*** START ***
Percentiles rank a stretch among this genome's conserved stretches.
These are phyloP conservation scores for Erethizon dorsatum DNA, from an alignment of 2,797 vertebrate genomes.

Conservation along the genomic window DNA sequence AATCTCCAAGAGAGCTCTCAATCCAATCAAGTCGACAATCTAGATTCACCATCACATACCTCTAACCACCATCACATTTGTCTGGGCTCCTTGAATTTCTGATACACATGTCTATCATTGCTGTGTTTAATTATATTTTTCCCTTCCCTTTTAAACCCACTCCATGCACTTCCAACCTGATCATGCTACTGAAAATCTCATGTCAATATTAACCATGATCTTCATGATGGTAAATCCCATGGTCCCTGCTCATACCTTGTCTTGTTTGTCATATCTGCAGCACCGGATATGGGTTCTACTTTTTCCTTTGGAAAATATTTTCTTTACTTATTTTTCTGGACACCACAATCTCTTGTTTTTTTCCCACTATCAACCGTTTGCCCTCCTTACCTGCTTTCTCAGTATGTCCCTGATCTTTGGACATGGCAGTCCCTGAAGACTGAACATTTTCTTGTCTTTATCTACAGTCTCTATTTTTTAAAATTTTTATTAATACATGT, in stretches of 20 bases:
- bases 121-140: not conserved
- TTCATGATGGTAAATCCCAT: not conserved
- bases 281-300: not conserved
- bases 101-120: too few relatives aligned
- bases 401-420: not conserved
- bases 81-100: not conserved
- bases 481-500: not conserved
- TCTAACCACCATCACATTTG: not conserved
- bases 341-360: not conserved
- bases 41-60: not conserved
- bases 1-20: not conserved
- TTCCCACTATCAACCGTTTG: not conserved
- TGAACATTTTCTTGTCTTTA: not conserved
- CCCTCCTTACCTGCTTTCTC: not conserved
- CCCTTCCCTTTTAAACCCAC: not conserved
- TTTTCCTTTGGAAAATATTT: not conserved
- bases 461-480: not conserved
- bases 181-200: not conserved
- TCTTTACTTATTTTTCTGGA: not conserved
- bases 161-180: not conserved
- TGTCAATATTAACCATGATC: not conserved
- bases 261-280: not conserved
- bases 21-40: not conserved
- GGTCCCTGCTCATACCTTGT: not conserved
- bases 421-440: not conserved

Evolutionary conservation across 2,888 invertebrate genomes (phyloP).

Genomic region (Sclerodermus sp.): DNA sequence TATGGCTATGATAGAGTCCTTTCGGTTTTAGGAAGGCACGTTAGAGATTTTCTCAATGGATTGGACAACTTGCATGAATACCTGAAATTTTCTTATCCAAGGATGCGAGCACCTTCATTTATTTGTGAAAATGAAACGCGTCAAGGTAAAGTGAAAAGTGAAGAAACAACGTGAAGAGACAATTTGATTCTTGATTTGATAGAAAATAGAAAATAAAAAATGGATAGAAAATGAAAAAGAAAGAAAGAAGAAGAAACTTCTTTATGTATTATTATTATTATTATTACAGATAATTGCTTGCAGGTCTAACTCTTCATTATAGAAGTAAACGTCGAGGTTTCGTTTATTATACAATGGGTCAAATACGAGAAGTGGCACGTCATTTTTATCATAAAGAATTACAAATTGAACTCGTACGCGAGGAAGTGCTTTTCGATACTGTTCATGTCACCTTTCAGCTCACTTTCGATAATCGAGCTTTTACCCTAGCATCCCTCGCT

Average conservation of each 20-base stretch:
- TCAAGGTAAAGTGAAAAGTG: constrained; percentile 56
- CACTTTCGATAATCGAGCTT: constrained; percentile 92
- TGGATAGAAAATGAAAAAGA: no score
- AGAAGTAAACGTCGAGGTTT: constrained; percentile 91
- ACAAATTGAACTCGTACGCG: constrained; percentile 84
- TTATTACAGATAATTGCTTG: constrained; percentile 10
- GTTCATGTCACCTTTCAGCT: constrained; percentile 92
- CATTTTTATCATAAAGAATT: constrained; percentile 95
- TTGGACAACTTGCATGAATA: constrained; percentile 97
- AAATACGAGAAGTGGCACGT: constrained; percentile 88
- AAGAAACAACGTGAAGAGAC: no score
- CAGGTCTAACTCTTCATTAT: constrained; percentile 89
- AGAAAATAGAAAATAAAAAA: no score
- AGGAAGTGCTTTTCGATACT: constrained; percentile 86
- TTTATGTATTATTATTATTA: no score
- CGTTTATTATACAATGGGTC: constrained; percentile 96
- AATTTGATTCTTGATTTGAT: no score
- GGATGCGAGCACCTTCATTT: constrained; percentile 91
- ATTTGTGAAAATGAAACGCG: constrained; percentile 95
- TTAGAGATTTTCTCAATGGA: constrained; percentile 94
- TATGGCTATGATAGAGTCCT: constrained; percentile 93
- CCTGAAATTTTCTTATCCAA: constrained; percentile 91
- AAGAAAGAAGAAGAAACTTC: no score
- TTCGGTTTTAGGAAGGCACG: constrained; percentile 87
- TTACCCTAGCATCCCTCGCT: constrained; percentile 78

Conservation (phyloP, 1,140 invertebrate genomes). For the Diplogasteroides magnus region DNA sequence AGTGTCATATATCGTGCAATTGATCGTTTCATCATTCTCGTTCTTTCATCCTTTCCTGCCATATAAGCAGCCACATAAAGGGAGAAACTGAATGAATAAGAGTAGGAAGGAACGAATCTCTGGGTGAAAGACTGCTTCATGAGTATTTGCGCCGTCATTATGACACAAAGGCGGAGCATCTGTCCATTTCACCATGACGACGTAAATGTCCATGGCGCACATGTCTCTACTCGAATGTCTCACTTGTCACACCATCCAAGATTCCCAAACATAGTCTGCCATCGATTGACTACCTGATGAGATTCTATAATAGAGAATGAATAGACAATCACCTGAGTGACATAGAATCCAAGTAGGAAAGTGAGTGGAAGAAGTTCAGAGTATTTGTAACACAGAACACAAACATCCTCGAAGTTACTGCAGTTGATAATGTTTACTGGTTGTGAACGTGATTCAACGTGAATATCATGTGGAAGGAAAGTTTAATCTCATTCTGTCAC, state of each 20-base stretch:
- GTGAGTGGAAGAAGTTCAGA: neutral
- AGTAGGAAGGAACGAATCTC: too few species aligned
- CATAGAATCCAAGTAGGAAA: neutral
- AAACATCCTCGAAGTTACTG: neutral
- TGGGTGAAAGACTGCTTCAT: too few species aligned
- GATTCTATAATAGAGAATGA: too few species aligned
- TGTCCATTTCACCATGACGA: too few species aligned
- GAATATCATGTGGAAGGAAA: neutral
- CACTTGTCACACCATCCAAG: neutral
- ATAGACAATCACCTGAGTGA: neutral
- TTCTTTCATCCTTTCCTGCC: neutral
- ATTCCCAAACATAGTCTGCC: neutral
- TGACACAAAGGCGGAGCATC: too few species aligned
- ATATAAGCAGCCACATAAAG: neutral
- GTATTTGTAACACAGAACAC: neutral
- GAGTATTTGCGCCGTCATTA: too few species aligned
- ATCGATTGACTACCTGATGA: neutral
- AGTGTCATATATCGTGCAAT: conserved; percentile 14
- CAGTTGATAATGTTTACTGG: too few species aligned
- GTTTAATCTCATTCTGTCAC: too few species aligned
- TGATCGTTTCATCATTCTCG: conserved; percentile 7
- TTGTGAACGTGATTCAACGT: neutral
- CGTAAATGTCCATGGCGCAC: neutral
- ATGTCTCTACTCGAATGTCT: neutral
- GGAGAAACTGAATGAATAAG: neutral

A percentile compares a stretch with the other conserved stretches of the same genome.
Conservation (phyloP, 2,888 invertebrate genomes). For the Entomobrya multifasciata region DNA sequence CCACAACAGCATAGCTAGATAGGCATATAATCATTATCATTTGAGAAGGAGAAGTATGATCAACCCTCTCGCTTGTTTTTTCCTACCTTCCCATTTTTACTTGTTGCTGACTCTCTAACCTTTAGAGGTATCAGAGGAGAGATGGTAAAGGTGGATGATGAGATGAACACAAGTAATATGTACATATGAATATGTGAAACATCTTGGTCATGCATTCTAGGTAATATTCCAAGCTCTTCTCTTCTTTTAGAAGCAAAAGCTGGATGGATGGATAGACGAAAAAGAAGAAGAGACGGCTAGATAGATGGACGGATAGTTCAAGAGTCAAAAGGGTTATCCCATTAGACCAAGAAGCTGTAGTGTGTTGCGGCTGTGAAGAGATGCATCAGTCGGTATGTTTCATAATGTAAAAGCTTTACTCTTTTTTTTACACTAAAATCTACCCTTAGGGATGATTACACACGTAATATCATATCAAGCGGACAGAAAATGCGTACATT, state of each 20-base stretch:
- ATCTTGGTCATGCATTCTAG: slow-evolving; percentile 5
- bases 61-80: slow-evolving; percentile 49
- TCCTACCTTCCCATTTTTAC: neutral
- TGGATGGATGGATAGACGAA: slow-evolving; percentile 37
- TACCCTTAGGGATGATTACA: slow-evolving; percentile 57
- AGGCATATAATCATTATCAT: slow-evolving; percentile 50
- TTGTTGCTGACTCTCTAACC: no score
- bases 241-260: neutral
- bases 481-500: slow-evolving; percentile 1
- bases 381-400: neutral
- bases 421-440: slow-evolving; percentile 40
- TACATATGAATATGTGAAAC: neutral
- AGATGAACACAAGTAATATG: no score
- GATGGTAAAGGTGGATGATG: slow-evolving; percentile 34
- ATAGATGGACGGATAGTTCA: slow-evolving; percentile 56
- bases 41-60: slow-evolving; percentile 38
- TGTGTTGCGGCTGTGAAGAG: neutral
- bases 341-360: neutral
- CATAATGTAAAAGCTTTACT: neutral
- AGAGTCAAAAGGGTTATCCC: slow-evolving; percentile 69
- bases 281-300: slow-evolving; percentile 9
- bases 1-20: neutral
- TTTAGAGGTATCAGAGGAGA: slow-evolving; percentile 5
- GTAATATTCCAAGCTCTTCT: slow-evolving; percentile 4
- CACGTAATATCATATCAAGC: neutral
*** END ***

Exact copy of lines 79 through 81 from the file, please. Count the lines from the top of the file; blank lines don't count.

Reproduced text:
- TTGTGAACGTGATTCAACGT: neutral
- CGTAAATGTCCATGGCGCAC: neutral
- ATGTCTCTACTCGAATGTCT: neutral